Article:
Version 13 (modified by tbretz, 10 months ago) (diff)

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# Spectrum Analysis

The differential flux $$\phi(E)$$ per area, time and energy interval is defined as $\phi(E) = \frac{dN}{dA\cdot dt\cdot dE}$

Often $$\phi(E)$$ is also referred to as $$\frac{dN}{dE}$$ as observation time and effective collection area is a constant. The effective area is then defined as $$A_\textrm{eff}(E)=\epsilon(E)\cdot A_0$$. Note that at large distances the efficiency vanishes, so that the effective area is an (energy dependent) constant while $$A_0$$ and the efficiency $$\epsilon(E)$$ are mutually dependent.

For an observation with an effective observation time $$\Delta T$$, this yields: $\phi(E) = \frac{1}{A_0\cdot \Delta T}\frac{dN}{d\epsilon(E)\cdot dE}$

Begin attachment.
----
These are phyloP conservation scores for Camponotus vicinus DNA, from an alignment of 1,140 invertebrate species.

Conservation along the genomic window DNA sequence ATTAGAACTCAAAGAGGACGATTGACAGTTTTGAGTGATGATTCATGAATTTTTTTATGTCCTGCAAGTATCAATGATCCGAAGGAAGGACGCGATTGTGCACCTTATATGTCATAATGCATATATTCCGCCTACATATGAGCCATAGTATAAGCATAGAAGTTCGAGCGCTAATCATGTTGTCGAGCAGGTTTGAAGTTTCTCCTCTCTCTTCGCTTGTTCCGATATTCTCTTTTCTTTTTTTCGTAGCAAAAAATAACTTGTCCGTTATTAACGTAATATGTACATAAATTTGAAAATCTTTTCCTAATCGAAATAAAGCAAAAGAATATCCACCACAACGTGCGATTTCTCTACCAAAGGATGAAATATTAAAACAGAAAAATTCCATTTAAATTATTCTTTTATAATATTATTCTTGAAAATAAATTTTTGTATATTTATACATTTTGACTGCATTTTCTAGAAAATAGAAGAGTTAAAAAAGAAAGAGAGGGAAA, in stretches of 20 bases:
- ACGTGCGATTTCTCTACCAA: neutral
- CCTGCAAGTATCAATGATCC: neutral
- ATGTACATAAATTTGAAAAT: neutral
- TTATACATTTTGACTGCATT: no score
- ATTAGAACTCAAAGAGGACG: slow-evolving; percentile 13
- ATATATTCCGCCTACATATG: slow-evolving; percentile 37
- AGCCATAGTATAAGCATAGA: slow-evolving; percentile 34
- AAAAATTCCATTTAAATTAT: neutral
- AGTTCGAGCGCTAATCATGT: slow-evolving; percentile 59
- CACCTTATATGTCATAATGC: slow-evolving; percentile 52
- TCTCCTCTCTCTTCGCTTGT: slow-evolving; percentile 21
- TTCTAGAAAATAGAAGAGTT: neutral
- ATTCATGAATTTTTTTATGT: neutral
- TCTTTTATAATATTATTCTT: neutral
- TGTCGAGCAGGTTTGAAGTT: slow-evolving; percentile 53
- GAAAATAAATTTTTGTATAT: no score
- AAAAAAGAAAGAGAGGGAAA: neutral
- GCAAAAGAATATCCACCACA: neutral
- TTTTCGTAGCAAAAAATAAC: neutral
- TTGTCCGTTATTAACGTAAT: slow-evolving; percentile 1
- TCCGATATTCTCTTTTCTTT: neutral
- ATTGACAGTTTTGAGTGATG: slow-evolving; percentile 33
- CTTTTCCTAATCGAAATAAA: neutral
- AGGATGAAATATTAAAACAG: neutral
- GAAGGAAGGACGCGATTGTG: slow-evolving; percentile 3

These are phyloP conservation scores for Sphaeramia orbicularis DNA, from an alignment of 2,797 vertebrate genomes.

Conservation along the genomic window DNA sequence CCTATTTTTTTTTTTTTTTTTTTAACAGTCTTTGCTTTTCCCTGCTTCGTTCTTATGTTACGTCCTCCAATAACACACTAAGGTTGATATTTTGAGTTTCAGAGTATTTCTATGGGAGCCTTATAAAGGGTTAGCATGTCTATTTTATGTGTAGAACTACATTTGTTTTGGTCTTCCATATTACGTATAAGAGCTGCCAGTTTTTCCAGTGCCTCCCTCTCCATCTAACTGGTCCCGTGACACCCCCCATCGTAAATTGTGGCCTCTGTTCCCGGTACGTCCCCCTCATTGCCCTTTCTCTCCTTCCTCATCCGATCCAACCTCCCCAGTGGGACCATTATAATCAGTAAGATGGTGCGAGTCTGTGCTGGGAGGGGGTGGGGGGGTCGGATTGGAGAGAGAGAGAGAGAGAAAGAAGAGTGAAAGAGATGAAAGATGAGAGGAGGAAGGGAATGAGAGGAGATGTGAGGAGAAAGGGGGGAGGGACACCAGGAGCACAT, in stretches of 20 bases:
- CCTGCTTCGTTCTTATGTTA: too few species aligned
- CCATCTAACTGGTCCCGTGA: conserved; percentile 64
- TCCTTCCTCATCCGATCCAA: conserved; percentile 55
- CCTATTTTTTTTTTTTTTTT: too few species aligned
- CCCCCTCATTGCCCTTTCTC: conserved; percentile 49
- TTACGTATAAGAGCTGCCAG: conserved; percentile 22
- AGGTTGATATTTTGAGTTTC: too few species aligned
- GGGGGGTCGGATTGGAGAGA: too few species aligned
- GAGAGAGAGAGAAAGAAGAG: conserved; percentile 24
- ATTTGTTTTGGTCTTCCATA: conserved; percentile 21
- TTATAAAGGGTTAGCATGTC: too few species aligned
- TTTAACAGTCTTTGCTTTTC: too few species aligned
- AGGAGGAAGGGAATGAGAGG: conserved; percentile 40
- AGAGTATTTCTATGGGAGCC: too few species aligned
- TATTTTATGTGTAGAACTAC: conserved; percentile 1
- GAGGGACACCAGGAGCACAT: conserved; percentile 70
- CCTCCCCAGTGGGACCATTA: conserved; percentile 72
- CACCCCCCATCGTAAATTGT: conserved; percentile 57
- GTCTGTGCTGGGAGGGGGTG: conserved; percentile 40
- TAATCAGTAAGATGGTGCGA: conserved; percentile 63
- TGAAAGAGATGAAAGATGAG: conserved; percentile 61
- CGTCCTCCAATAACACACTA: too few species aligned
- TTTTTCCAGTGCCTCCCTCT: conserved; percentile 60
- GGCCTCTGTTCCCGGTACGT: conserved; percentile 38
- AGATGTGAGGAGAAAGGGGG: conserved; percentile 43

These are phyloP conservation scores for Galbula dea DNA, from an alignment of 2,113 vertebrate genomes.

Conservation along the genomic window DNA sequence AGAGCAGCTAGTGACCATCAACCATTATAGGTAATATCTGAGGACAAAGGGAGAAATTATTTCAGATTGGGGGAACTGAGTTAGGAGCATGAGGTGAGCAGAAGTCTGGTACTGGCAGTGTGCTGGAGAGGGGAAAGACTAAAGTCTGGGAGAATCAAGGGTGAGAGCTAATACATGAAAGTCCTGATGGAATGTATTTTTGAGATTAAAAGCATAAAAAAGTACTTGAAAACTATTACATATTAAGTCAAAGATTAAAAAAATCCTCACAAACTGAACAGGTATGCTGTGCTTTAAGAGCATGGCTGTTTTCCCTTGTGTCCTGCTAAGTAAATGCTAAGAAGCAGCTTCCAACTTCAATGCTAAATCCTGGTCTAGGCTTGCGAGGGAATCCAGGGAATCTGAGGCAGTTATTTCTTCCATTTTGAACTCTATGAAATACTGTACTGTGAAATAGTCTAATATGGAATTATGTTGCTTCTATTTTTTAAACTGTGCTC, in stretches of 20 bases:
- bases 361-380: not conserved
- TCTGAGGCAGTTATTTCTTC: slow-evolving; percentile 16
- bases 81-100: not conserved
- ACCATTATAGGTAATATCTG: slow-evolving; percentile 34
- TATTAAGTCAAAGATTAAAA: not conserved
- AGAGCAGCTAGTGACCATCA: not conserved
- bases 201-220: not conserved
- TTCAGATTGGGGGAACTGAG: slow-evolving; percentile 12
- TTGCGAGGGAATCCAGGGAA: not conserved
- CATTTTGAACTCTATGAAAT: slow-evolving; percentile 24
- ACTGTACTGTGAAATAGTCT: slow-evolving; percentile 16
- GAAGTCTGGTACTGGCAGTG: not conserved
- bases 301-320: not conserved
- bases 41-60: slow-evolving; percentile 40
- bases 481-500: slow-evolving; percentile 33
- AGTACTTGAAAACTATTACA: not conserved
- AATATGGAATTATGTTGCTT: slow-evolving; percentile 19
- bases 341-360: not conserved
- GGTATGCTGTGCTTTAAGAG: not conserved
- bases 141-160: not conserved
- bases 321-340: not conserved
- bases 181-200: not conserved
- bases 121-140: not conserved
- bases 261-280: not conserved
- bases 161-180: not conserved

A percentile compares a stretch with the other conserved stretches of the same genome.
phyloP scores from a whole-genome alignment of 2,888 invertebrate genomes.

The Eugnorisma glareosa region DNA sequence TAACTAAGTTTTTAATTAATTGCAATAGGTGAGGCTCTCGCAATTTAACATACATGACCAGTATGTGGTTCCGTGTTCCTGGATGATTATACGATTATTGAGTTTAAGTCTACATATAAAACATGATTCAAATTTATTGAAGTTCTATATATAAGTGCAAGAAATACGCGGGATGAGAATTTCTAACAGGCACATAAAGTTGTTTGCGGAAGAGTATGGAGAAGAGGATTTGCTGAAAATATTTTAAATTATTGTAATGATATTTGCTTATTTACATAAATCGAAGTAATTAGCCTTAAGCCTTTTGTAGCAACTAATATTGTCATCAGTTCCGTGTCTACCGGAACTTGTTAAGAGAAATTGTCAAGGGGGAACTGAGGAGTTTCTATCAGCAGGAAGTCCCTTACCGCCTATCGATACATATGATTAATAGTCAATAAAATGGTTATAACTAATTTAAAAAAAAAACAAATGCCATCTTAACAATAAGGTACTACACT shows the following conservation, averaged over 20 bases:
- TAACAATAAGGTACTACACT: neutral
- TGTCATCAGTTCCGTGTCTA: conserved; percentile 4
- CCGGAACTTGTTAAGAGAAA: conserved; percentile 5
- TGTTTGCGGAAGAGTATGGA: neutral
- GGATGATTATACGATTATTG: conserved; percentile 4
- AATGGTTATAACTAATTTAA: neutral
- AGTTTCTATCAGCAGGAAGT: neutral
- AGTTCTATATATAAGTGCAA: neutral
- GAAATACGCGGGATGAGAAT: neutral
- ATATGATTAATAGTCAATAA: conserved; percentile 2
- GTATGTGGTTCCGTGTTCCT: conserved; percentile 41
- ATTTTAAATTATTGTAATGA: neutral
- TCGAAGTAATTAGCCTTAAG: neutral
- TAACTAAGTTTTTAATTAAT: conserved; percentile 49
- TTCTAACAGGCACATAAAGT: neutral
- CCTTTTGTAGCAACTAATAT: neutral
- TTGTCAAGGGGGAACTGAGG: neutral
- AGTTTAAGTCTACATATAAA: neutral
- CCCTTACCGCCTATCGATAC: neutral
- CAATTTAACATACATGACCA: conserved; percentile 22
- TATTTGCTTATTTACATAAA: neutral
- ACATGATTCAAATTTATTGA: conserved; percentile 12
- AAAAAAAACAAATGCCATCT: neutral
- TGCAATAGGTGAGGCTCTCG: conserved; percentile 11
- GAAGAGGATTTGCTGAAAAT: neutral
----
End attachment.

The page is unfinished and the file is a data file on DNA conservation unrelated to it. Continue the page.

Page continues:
The total area $$A_0$$ and the corresponding efficiency $$\epsilon(E)$$ are of course only available for simulated data. For simulated data, $$A_0$$ is the production area and $$\epsilon(E)$$ the corresponding energy dependent efficiency of the analysis chain. For a given energy bin, the efficiency is then defined as

$\epsilon(E) = \frac{N_\textrm{exc}(E)}{N_0(E)}$

where $$N_0$$ is the number of simulated events in this energy bin and $$N_{exc}$$ the number of *excess* events that are produced by the analysis chain.

The number of excess events, for data and simulations, is defined as

$N_\textrm{exc} = N_\textrm{sig} - N_\textrm{bg}$

where \{N_\textrm{sig}\) is the number of events identified as potential gammas from the source direction ('on-source') and $$N_\textrm{bg}$$ the number of gamma-like events measured 'off-source'. Note that for Simulations, $$N_\textrm{bg}$$ is not necessarily zero for wobble-mode observations as an event can survive the analysis for on- and off-events, if this is not protected by the analysis chain.